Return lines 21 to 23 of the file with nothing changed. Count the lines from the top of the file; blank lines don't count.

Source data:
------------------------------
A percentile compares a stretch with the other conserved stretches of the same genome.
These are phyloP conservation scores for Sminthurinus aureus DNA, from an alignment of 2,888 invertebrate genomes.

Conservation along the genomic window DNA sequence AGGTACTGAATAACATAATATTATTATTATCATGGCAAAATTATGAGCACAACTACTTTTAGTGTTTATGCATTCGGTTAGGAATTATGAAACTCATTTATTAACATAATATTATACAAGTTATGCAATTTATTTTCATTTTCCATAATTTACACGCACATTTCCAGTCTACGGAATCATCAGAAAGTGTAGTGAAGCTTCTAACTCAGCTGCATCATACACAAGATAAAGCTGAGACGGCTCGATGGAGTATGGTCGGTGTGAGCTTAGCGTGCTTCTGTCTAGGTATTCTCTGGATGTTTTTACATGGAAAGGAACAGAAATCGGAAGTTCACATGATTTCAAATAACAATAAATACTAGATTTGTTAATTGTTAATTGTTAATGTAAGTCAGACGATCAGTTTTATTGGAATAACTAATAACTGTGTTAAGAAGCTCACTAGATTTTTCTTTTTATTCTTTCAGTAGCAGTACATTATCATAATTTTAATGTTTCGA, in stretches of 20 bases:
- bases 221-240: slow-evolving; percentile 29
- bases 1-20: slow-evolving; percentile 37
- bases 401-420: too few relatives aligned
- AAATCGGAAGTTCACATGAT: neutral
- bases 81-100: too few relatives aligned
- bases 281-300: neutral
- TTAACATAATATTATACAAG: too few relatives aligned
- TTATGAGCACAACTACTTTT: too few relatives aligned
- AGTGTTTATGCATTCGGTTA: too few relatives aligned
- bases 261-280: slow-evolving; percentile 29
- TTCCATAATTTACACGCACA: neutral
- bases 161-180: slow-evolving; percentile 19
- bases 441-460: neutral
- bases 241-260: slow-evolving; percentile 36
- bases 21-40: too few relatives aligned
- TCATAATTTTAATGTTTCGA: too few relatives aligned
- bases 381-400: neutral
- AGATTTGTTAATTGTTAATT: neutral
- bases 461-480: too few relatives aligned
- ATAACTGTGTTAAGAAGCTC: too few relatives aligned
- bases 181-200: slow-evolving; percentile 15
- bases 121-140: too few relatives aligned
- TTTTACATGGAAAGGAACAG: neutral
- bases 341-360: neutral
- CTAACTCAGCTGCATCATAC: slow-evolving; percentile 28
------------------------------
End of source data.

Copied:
- AGATTTGTTAATTGTTAATT: neutral
- bases 461-480: too few relatives aligned
- ATAACTGTGTTAAGAAGCTC: too few relatives aligned